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and having began his Christian course early, he kept in it to the end. His ardour of spirit shortly after joining the society took him twelve miles to a love-feast, which was held on a weekday morning before breakfast. In this love-feast the young disciple testified to the fact that he had taken Christ as his Master and Saviour. There was no looking back after this ; having entered the Christian service, he began in good earnest to do his Master's work.

At the age of twenty he left home to begin business at Stockport, but although he began in a small way, it was with the determination by industry and perseverance to succeed; and he did succeed, as he deserved to do.

A worthy leader at Stockport perceived the sterling qualities of the young man, and took him by the hand, and led him first to his class, then to work in the Sunday-school, and after a time gave him his eldest daughter as a wife.

The young couple began their wedded life in humble circumstances, but they were a “well-matched pair," and worked their way upwards. The old business was exchanged for a new one, in which there was a larger scope for their exertions. It was onwards and upwards still, as regards this world; for in 1841 Mr. Nelstrop was elected Mayor of the borough. It was onwards and upwards also as it regarded the Church. From a Sunday-school teacher he rose to be a class-leader, society and circuit steward, and a Local Preacher.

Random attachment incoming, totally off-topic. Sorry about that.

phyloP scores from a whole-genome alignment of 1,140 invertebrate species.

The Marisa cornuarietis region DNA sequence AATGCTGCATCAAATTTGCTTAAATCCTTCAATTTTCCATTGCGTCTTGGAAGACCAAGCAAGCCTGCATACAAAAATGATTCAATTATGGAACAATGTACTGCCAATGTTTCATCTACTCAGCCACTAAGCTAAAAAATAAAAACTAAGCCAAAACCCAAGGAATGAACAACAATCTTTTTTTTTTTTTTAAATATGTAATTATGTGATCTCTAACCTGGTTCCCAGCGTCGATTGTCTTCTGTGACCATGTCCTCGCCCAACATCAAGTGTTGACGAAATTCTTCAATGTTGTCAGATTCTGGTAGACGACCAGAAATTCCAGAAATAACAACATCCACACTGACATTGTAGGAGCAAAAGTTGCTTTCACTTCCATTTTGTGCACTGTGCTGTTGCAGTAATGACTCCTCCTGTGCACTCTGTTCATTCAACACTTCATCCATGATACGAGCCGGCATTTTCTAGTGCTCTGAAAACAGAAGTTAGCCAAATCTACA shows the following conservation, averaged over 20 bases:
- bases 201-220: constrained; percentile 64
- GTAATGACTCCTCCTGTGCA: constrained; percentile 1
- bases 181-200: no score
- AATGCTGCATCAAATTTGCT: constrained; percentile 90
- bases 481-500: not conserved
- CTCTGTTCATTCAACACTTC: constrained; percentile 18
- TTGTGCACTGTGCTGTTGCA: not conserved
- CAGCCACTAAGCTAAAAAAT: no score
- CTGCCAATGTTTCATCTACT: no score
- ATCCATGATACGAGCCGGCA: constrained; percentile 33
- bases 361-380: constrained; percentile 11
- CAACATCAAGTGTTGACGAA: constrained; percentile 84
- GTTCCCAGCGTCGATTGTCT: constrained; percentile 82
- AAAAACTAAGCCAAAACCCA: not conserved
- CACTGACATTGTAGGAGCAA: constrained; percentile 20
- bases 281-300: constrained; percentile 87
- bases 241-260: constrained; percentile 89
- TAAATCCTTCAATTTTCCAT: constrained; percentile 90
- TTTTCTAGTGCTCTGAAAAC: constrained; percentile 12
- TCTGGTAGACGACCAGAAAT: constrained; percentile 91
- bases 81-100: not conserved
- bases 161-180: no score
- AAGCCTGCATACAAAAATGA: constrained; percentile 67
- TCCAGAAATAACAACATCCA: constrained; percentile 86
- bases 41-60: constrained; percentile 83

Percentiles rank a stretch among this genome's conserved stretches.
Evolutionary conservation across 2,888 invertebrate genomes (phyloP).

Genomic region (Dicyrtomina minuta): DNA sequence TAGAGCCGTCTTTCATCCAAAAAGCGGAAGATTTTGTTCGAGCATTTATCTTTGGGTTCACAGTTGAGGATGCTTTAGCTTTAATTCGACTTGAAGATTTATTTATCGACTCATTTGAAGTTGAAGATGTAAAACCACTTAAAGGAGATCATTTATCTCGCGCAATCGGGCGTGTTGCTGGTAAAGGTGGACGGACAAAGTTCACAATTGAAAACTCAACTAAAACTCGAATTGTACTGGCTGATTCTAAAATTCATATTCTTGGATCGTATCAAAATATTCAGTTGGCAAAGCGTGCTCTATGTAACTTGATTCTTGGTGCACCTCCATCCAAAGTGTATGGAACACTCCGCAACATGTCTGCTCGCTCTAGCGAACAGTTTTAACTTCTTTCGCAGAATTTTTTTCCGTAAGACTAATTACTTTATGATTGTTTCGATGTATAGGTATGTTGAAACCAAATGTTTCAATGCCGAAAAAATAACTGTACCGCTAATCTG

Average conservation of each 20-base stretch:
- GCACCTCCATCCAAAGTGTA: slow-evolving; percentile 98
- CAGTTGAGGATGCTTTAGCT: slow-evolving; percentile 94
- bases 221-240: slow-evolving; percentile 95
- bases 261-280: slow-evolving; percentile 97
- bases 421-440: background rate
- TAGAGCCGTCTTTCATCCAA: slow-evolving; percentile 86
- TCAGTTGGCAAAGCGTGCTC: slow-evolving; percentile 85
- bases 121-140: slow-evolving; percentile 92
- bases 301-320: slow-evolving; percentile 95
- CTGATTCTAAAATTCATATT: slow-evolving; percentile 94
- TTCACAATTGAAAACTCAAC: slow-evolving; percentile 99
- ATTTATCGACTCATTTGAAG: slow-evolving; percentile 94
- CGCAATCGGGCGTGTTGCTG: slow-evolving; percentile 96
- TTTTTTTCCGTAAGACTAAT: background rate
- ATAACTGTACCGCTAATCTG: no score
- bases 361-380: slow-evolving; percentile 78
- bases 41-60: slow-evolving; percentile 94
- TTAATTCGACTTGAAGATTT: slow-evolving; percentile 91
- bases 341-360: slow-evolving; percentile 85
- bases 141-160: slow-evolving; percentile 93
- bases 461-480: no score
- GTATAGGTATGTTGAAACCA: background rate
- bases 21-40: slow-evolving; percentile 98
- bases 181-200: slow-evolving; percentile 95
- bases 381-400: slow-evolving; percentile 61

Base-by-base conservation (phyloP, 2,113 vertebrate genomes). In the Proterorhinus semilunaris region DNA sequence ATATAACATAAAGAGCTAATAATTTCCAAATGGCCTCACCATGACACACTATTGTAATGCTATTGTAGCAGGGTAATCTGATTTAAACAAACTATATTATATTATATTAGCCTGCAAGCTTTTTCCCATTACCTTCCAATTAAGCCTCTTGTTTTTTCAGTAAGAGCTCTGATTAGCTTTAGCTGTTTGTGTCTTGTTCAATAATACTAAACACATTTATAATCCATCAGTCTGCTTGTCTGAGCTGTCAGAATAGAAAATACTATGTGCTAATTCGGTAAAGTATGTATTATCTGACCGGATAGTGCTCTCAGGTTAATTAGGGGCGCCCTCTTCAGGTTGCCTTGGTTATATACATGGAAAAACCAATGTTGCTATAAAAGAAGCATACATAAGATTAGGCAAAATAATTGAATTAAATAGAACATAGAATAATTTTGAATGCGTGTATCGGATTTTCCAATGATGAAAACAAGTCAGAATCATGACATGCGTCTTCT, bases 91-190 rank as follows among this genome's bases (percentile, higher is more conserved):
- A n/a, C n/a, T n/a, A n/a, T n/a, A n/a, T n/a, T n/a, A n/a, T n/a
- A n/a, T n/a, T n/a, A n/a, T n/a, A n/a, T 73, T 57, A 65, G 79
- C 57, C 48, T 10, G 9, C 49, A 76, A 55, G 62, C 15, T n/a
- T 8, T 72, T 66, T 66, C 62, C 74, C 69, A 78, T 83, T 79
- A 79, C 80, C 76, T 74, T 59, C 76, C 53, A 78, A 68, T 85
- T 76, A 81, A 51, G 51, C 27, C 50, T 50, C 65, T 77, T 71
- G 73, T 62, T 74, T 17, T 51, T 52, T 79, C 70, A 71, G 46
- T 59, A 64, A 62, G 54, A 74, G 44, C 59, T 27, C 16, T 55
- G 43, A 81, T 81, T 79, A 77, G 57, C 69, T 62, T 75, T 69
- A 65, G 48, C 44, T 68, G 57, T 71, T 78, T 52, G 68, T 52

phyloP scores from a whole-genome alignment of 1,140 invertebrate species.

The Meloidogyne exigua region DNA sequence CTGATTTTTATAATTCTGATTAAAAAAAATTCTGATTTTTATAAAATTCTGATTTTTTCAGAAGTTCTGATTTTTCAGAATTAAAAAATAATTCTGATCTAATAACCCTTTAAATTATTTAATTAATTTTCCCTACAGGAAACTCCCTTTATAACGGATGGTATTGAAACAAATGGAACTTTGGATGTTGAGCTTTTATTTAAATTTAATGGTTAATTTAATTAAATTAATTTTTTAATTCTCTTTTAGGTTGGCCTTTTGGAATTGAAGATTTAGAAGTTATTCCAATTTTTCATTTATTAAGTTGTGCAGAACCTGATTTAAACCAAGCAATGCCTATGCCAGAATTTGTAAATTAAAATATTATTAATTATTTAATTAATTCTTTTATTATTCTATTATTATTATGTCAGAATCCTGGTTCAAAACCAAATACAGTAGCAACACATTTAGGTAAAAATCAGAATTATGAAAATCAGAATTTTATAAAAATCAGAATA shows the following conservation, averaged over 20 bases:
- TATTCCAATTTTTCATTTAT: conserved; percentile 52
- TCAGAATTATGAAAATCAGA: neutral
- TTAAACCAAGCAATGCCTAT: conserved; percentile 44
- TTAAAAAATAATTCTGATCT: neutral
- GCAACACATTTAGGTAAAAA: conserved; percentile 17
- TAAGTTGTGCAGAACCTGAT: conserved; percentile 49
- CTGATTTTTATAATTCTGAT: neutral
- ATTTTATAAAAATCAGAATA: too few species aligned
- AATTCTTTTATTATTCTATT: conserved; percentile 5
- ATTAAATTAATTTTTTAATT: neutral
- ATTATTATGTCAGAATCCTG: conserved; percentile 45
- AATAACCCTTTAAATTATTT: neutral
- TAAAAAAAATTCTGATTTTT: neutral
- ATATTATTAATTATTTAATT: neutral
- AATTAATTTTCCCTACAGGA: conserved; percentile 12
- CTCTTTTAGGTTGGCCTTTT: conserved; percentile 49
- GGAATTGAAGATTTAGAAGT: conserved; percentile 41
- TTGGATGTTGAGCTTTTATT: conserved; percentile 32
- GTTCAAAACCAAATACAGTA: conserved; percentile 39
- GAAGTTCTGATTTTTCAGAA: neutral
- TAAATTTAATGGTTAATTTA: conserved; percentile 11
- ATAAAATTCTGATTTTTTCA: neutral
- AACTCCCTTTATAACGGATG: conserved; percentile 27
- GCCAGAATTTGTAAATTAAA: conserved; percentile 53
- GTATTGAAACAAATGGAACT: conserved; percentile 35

When the Local Preachers' Mutual-Aid Association was formed, Mr. Nelstrop entered into it with all his native ardour, was present at the first aggregate meeting in 1849, and was elected on the first committee. Some ardent persons soon exhaust themselves. Not so Brother Nelstrop. He took on himself at the first the arduous duties of secretary to the Pontefract Branch, and died in harness.

When some of the original trustees died or retired, Bro. Nelstrop was chosen to occupy that honourable post. It was not all honour when persons in Mr. Nelstrop's position took part in the formation of The Local Preachers' Association ;" hence there is the more credit due to such as he who stood firm from the first.

It was not our privilege to have much intercourse with our brother. But we have him on our mind's eye when addressing the meeting at King's Cross, 1869, at the commencement of S. D. Waddy's brilliant but brief career in connection with the Association. In his usual earnest way, in addressing Mr. Waddy, he said : “ And you, sir, I expect to see on the woolsack yet.” That event has not occurred during the lifetime of the speaker, but still it may take place. Our talented brother entered on the road to it some time ago; although his path for the present is blocked, it may yet open up, and our brother Nelstrop turn out a true prophet.